Implementing Regulations clarify some points, but fall short on others

Introduction

On 27 October 2014 the Implementing Regulations (the Regulations) for the UAE Federal Law No. 4 of 2012 (the Competition Law) came into force. While the Regulations offer some clarification on merger control filing requirements and the review process, they fail to address certain key issues.

Background on the UAE Competition Law

The Competition Law came into force on 23 February 2013. The Competition Law requires that the Ministry of Economy give merger control clearance of certain acquisitions of control which exceed market share thresholds for the “relevant market,” as determined by the UAE Federal Cabinet, and which may affect competition in the relevant market by creating or enhancing a dominant position.

The Competition Law provides that implementing regulations would define the limits of economic concentration and address other matters.

The Minister of Economy has 90 days from the date of receipt of a filing to make a decision (extendable by a further 45 days) and the transactions cannot complete without the Minister of Economy’s approval or deemed approval.

For further information and analysis on the Competition Law please see How New UAE Competition Law Will Impact Business.

What the Implementing Regulations Achieve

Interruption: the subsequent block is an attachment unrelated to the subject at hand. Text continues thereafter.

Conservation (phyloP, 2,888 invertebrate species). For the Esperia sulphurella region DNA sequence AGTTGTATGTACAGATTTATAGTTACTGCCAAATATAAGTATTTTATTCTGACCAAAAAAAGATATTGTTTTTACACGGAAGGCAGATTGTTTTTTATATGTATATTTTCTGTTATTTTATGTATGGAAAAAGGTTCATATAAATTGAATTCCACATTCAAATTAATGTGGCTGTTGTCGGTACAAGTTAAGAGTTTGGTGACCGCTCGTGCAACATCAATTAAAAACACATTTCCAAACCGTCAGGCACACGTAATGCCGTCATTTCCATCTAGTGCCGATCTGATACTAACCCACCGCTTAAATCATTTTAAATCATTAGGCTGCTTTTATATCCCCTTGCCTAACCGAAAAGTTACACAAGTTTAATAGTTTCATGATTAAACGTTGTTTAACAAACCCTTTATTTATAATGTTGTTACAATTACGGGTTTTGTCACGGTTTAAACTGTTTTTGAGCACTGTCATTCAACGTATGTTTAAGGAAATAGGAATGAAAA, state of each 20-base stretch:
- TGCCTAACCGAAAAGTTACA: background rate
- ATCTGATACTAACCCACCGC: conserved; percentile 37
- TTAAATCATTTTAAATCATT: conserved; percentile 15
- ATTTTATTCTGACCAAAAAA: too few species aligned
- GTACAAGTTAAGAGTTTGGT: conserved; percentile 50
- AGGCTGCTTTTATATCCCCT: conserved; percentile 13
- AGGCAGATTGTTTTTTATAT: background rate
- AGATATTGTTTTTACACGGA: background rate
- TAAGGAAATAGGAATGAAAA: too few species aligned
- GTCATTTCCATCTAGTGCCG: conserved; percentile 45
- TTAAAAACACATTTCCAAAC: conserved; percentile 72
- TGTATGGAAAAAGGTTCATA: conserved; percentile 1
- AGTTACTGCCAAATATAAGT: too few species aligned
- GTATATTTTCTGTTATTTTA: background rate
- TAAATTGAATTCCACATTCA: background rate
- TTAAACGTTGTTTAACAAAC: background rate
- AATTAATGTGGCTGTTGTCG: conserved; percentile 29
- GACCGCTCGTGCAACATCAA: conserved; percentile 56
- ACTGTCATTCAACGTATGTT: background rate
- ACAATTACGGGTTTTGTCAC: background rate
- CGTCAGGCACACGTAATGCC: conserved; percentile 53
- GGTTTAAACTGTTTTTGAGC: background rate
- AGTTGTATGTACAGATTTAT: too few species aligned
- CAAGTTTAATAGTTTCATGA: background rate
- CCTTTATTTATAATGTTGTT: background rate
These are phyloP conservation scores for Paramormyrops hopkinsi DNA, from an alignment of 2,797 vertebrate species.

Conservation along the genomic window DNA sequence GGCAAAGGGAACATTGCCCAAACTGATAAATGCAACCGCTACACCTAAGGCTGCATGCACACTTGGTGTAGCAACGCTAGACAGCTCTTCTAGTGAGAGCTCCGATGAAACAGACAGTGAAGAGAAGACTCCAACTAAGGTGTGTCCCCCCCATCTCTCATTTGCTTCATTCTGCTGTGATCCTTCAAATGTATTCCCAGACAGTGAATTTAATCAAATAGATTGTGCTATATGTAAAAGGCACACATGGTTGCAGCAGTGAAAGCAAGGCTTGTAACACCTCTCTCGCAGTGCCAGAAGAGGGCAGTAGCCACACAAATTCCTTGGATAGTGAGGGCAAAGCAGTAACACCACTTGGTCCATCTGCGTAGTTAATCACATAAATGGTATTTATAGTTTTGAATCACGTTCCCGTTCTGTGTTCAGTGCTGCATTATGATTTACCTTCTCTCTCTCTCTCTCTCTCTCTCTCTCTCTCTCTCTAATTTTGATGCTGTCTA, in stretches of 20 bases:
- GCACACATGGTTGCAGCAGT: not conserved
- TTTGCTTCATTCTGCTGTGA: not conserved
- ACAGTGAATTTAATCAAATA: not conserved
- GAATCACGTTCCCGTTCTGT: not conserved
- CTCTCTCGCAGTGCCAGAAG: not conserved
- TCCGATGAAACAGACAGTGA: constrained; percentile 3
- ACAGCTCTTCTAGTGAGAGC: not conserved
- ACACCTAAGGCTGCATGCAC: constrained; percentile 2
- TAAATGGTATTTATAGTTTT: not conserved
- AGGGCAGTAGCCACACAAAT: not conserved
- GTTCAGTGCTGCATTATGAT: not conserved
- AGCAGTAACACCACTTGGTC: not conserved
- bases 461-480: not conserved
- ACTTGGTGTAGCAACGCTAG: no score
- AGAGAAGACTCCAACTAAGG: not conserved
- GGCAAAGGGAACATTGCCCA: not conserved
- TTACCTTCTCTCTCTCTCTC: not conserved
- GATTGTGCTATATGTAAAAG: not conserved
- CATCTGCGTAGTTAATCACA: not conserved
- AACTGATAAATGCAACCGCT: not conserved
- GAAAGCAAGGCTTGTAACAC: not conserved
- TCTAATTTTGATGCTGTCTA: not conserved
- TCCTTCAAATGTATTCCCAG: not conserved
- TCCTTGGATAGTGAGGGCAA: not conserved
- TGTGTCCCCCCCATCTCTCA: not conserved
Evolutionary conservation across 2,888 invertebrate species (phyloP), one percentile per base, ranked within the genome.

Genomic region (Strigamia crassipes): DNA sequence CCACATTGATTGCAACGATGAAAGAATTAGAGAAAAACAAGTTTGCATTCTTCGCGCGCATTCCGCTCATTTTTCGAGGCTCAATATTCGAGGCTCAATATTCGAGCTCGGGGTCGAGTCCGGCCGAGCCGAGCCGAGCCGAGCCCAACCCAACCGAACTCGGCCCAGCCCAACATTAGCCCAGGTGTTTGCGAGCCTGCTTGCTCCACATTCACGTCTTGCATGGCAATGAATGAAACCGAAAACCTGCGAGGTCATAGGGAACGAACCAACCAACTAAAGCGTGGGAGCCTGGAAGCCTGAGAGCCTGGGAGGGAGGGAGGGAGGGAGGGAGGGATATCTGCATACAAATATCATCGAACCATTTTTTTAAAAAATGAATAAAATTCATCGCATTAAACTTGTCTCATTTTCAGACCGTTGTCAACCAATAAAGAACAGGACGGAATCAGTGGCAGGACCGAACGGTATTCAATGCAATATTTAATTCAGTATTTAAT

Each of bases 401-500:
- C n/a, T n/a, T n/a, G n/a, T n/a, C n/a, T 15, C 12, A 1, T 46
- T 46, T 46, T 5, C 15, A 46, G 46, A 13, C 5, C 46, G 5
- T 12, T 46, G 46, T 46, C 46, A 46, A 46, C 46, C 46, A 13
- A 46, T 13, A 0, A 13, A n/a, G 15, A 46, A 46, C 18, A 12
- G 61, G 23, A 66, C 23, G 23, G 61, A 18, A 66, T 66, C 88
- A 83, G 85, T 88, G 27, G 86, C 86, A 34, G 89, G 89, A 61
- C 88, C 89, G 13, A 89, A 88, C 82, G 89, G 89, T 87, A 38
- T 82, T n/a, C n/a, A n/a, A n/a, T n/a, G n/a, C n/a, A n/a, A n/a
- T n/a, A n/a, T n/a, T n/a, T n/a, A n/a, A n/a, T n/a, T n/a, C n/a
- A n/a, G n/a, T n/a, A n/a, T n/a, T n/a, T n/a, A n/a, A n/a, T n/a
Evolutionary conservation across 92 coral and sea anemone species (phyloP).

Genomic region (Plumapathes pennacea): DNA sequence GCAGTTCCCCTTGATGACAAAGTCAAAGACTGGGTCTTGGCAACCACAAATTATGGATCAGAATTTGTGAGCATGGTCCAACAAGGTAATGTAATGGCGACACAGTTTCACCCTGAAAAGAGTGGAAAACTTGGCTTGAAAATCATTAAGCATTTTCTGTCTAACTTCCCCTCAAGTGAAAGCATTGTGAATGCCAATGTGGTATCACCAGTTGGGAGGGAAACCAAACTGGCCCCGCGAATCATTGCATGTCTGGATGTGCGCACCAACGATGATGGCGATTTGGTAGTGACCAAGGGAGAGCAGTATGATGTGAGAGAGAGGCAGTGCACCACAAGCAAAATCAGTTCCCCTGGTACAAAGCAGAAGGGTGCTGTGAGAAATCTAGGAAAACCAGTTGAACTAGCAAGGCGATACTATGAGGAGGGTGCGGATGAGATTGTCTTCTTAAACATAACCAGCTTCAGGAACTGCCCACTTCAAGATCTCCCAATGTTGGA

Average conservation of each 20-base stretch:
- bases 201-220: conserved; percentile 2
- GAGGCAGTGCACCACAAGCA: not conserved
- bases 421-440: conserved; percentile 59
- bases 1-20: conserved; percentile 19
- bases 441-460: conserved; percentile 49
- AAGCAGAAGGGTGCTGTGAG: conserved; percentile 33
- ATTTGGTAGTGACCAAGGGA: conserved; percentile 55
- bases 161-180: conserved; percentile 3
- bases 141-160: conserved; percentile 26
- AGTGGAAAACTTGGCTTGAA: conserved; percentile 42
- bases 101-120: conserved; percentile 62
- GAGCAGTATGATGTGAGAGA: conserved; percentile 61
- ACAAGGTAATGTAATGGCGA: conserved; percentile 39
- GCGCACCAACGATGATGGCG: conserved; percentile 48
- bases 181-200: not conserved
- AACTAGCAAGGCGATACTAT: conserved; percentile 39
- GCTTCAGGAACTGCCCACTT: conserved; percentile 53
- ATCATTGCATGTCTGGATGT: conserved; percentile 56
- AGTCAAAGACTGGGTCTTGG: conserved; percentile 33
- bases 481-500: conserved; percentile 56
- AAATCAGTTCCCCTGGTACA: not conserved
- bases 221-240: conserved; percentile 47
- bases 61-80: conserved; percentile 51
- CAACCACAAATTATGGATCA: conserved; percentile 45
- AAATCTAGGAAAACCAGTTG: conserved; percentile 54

The Implementing Regulations:

  • Clarify what information is required to be included in a merger control filing
  • Clarify what criteria the Ministry of Economy will consider when reviewing a filing for merger control clearance
  • Set out a process to appeal the Minister of Economy’s determination on a filing for merger control clearance

Where the Implementing Regulations Fall Short

The Implementing Regulations:

  • Do not specify the market share thresholds which trigger a filing – the Implementing Regulations indicate that such thresholds will be determined by the UAE Federal Cabinet. Although on the face of the Competition Law and Implementing Regulations no filing is required until the market share thresholds are determined by the UAE Federal Cabinet and exceeded, we understand that the Ministry of Economy is currently expecting filings on all potentially qualifying transactions, which is unusual.
  • Do not address the basis for carrying out a substantive analysis of competition impact at the stage of determining whether a filing is required (an analysis which typically would not be required at the notification stage). For example, no guidance is provided on how narrowly or broadly the “relevant market” should be defined.
  • Appear to require an unsigned draft sale and purchase agreement to be submitted with an application at least 30 days prior to the date of executing the sale and purchase agreement, rather than a signed sale and purchase agreement with a merger control clearance condition. We understand that once a filing is made, the Ministry of Economy will issue a certificate of initial submission which entitles the parties to execute the sale and purchase agreement with a merger control clearance condition.
  • Do not clarify the interaction between the 30 day period referred to above and the 90 day period which the Minister of Economy has to make a decision (extendable by a further 45 days) on a filing for merger control clearance.

The Way Forward

We hope the Ministry of Economy will provide further clarity on the issues raised in this note in due course.